Ricky Skaggs was arguably bluegrass music’s hottest young picker and singer in the 1970s, both heir apparent to the reigning legends and a leader of the progressive bluegrass movement. He adapted his sound enough to become a mainstream country star in the ‘80s and, since 1990, has become bluegrass’s leading ambassador.
July 18, 1954
Ricky Lee Skaggs grew up in the mountains of eastern Kentucky, where he heard his parents sing, listened to their bluegrass 78s, and soaked up country sounds from Cincinnati radio station WCKY. Skaggs had been playing mandolin less than a year when, in 1959, Bill Monroe invited the five-year-old-boy onstage to sing the Osborne Brothers’ “Ruby.” The youngster sang the same song on Flatt & Scruggs’ television show two years later and eventually mastered fiddle and guitar as well.
By 1969, Skaggs had met another young Kentuckian, Keith Whitley, assembled a band called the East Kentucky Mountain Boys, and did note-perfect imitations of the Stanley Brothers. One night in 1970, Skaggs and Whitley went to see Ralph Stanley in West Virginia, but when the headliner was late, the club owner asked the two teenagers to entertain the crowd.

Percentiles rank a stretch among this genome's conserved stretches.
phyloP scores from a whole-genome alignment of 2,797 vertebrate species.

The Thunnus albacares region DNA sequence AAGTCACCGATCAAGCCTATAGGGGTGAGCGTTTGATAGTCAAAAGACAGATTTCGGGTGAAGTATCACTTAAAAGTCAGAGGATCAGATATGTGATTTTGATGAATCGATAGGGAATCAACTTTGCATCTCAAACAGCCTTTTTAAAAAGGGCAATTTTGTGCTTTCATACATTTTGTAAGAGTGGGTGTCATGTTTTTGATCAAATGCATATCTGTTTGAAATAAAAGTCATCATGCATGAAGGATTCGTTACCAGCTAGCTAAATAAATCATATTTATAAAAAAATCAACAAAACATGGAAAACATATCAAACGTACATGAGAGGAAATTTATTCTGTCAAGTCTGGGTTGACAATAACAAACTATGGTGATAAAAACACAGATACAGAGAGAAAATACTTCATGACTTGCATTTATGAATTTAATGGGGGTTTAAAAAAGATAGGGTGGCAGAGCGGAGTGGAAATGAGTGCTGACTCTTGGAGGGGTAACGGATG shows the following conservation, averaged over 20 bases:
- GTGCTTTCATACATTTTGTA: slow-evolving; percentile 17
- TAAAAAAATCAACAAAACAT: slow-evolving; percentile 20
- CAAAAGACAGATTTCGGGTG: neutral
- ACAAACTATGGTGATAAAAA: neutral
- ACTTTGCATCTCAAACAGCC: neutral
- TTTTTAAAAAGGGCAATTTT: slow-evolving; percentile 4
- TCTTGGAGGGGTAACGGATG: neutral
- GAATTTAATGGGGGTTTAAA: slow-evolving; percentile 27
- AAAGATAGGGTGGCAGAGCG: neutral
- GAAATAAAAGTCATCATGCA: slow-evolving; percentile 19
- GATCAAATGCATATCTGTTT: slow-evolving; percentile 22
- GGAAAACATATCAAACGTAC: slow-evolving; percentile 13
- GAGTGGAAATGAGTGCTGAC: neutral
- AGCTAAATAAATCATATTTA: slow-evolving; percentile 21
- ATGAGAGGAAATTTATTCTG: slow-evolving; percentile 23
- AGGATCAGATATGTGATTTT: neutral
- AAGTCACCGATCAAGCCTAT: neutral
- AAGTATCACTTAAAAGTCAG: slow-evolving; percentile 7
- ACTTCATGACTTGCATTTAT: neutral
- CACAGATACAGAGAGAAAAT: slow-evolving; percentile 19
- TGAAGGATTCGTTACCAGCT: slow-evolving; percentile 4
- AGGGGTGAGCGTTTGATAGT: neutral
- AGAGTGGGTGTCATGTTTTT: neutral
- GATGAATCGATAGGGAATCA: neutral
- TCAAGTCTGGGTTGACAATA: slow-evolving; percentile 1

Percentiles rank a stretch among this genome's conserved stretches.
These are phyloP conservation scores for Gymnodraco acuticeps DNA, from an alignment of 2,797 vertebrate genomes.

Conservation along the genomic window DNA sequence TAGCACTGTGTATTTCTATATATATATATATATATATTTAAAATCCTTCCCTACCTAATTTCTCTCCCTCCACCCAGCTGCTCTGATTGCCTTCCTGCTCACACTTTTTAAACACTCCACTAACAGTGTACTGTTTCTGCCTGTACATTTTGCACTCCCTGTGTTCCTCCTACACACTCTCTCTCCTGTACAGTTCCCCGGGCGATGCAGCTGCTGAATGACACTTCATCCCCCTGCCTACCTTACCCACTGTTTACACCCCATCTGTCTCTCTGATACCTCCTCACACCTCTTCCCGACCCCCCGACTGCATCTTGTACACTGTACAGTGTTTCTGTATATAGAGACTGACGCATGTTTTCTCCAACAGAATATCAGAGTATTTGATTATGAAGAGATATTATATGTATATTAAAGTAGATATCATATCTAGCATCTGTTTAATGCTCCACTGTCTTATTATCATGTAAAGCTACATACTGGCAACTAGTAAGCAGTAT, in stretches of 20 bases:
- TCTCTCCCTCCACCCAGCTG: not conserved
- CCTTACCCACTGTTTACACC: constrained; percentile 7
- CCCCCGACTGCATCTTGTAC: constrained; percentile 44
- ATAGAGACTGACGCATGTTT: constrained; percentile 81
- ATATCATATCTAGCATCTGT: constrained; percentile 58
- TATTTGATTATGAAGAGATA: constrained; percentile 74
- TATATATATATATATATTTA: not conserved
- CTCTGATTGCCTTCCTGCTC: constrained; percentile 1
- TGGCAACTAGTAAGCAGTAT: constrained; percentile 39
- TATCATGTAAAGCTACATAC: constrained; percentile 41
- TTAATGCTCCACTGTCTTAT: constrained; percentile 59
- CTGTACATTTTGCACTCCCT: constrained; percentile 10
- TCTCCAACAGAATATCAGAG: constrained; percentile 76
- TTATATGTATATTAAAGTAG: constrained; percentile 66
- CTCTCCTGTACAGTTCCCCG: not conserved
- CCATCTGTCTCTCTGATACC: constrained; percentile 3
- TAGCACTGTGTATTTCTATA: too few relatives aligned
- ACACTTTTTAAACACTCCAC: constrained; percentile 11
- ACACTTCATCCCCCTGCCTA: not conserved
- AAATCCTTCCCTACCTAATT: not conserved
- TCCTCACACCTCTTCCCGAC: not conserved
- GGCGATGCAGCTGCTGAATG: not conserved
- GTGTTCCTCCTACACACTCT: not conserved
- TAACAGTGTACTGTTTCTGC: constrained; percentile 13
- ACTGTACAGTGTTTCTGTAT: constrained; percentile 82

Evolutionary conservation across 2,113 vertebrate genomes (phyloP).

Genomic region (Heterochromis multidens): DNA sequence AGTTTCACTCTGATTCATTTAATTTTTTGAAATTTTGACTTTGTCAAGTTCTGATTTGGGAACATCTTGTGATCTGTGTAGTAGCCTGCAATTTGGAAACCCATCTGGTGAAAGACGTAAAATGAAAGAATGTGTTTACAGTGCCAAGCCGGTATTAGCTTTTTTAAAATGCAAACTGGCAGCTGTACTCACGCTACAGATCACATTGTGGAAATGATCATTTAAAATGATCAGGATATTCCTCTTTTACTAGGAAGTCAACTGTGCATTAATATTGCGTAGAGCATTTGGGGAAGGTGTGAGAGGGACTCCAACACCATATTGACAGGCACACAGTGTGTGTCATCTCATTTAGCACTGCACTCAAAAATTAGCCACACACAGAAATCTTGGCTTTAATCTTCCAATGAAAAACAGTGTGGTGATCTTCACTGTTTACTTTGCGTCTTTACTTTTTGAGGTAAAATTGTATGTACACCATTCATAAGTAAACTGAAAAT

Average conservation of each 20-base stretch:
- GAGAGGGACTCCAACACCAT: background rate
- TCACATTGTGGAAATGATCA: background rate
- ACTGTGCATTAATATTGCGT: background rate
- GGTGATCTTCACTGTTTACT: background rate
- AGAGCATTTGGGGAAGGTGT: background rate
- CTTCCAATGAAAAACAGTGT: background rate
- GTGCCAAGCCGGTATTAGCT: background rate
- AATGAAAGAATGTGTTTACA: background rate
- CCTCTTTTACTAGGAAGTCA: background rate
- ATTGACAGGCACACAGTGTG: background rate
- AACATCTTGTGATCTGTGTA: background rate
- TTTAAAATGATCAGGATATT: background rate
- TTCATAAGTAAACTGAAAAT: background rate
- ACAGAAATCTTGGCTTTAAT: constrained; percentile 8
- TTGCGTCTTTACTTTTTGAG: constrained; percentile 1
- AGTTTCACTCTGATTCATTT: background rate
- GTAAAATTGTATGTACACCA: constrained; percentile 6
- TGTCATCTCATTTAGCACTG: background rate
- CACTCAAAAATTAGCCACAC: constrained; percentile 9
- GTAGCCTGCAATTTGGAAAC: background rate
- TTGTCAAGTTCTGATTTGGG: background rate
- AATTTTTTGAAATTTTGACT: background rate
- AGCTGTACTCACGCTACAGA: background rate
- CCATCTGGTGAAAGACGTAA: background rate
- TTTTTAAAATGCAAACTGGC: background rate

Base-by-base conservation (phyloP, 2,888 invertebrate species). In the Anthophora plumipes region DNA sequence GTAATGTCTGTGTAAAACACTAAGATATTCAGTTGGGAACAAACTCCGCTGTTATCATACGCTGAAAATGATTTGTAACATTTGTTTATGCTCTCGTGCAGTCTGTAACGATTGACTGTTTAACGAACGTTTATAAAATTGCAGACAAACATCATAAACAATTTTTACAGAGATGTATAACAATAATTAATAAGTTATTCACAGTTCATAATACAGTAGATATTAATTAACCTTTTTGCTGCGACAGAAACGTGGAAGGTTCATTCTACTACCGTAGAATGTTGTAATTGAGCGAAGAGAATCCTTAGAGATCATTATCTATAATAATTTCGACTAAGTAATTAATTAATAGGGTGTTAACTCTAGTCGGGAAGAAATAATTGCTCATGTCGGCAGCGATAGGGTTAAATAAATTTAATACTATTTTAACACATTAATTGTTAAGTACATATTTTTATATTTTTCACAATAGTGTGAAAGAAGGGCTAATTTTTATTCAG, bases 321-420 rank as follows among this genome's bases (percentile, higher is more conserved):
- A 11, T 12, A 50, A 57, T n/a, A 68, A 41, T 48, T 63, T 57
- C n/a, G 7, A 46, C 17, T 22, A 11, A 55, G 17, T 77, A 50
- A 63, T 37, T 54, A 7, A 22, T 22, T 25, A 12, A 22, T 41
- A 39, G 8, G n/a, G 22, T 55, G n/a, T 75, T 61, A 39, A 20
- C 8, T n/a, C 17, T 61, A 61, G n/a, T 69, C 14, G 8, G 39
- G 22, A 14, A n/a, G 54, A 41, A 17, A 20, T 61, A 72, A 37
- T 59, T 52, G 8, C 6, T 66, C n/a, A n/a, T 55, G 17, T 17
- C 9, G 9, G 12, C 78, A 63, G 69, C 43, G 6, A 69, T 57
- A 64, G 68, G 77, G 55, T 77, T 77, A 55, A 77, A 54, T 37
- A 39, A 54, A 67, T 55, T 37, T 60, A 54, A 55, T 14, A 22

Arriving mid-set, Stanley liked what he heard and soon hired both Skaggs and Whitley. Skaggs stayed with the Clinch Mountain Boys through 1974, and during that time, he and Whitley recorded the album Second Generation Bluegrass, backed by Stanley and his band.
00:00 / 00:00
00:00 / 00:00
00:00 / 00:00
A Break, Then More Bands
Skaggs then worked outside of professional music in Washington, D. C., but before long, he was playing with the Country Gentlemen and then J. D. Crowe & the New South, both pioneering progressive bluegrass acts.